We downloaded the articles of JDM in the periods before and after their policy change, and we included articles from JBDM in the corresponding time periods. The first issue in JDM was published in 2006, and from April 2011 (Issue 3, 2011; corresponding to Issue 2 2011 of JBDM) onwards JDM started to implement the new data policy. We collected data in 2015, so we included papers up until the end of 2014 to include the most recent full year. Our final sample contained papers published in the years 2006 to February 2011 (T1), and in April 2011 to 2014 (T2). See Table 1 for the number of articles collected per journal and time period. We included all research articles and special issue papers from these periods in both journals, but no book reviews and editorials. All articles of JDM were HTML files, whereas all articles of JBDM were PDF files because no HTML files were available in T1.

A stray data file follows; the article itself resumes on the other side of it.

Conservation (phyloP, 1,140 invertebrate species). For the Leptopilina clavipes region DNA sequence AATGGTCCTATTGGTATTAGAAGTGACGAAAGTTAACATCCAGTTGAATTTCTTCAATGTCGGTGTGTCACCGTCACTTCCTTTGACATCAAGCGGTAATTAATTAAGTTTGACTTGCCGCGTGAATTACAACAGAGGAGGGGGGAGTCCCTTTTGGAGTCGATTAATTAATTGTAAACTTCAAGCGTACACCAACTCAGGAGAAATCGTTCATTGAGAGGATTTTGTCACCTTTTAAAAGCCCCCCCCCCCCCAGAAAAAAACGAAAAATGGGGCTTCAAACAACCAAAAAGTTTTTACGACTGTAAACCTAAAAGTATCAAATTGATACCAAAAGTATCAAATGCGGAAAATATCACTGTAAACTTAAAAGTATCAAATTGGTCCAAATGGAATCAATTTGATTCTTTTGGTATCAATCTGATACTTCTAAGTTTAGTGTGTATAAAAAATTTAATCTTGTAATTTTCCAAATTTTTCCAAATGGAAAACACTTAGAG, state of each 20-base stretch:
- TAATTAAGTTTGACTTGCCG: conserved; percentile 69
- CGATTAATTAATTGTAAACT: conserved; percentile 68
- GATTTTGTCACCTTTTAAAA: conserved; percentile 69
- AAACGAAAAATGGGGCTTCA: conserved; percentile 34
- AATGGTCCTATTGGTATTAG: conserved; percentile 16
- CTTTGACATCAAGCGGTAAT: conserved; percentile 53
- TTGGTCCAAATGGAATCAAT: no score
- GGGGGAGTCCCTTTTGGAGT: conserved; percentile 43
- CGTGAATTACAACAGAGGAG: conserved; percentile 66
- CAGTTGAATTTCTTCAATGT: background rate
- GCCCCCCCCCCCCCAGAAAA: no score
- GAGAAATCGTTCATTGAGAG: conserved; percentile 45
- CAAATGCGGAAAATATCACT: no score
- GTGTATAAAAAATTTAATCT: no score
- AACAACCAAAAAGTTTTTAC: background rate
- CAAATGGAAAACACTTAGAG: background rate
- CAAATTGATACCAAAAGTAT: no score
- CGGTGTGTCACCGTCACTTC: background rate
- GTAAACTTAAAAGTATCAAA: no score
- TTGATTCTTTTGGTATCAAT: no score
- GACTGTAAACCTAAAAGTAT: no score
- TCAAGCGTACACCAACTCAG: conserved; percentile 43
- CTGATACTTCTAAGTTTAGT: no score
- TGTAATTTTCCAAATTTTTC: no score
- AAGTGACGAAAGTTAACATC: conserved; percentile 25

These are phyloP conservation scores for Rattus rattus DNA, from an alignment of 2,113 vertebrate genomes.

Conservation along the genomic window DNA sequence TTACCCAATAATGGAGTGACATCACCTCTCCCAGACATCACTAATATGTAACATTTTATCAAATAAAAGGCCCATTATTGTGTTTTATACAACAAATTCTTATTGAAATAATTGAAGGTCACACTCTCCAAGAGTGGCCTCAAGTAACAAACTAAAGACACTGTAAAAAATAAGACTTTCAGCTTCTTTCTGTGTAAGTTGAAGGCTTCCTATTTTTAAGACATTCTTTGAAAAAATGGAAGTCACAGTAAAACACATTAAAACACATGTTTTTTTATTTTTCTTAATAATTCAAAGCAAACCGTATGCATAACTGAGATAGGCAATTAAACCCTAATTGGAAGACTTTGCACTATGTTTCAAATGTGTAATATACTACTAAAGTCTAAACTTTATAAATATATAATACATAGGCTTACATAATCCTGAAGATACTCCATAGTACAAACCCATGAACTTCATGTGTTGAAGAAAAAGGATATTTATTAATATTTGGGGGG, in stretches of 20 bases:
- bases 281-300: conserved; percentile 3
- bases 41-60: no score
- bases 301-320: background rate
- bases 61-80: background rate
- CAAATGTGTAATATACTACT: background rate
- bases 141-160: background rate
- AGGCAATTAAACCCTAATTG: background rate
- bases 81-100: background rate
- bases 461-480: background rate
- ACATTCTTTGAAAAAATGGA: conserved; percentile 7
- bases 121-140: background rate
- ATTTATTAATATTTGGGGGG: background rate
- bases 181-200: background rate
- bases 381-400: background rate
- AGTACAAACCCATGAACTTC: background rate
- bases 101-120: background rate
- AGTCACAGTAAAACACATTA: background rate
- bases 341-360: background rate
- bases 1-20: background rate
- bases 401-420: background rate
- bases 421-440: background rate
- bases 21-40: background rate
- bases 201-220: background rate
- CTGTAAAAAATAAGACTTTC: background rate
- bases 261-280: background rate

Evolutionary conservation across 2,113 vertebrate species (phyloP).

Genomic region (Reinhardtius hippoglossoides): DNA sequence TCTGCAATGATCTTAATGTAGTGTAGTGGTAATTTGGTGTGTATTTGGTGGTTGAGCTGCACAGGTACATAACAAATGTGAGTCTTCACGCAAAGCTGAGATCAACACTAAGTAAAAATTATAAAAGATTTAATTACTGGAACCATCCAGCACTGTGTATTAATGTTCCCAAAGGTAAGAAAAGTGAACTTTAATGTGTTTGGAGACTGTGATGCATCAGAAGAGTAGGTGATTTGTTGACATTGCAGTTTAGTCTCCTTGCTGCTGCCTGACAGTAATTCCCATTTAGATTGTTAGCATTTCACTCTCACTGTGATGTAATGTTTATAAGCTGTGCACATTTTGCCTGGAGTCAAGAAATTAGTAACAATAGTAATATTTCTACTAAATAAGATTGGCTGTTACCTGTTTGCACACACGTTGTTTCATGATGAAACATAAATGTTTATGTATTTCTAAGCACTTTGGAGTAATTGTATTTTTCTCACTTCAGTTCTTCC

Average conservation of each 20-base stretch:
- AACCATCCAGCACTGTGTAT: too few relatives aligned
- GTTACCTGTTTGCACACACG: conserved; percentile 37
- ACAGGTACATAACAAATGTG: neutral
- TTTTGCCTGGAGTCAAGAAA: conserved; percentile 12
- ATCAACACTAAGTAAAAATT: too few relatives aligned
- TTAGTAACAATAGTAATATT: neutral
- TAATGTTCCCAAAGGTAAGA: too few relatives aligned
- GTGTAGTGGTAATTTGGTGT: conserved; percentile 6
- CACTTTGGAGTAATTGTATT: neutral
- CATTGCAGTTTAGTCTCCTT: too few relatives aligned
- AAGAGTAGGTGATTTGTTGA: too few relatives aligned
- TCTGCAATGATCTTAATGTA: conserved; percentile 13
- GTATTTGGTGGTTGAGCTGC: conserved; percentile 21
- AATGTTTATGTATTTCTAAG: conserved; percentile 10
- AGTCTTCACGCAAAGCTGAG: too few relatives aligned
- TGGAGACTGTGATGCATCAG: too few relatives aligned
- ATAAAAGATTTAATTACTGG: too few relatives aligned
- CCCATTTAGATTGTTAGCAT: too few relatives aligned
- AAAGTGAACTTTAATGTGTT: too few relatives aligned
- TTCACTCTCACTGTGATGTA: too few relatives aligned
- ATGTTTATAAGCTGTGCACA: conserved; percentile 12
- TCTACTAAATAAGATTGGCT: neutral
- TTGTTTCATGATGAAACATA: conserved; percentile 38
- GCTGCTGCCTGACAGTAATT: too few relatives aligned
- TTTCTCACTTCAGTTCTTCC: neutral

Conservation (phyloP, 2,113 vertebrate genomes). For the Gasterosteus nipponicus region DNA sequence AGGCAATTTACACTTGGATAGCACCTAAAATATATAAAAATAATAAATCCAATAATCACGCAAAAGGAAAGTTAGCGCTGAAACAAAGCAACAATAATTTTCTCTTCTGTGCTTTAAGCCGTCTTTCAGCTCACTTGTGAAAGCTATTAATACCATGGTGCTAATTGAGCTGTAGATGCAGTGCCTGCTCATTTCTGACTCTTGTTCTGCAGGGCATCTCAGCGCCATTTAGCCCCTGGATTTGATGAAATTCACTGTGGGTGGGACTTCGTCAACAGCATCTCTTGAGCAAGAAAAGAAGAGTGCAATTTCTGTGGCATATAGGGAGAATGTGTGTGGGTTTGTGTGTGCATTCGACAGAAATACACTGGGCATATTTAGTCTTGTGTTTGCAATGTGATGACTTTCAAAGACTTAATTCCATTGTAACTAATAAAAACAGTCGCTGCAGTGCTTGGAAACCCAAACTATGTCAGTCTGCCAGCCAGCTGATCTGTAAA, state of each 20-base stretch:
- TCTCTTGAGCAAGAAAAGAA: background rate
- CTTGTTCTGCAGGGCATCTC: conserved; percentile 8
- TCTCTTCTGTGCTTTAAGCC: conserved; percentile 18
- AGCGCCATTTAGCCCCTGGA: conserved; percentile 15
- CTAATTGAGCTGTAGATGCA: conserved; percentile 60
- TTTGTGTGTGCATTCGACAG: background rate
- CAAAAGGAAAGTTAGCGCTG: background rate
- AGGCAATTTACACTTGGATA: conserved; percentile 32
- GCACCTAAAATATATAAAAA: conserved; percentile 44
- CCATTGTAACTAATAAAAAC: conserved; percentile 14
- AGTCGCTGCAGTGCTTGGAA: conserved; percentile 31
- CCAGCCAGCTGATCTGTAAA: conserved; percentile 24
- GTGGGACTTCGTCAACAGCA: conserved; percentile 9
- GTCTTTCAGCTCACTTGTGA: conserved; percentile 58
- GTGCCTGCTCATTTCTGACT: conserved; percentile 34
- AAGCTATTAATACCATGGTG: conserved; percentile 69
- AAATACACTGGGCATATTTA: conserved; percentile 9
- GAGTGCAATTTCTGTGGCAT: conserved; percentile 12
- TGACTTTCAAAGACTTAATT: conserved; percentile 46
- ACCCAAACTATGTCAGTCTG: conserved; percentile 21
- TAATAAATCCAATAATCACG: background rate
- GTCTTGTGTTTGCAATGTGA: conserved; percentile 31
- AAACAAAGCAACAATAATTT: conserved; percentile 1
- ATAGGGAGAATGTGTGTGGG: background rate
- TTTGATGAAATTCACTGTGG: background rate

Table 1

Number of articles (N) downloaded per journal and time period: 2006 to February 2011 (T1; published before open data policy of JDM), and from April 2011 to 2014 (T2; published after open data policy of JDM).

N in T1 N in T2 Total N

JBDM 157 149 306
JDM 236 222 458

Total 393 371 764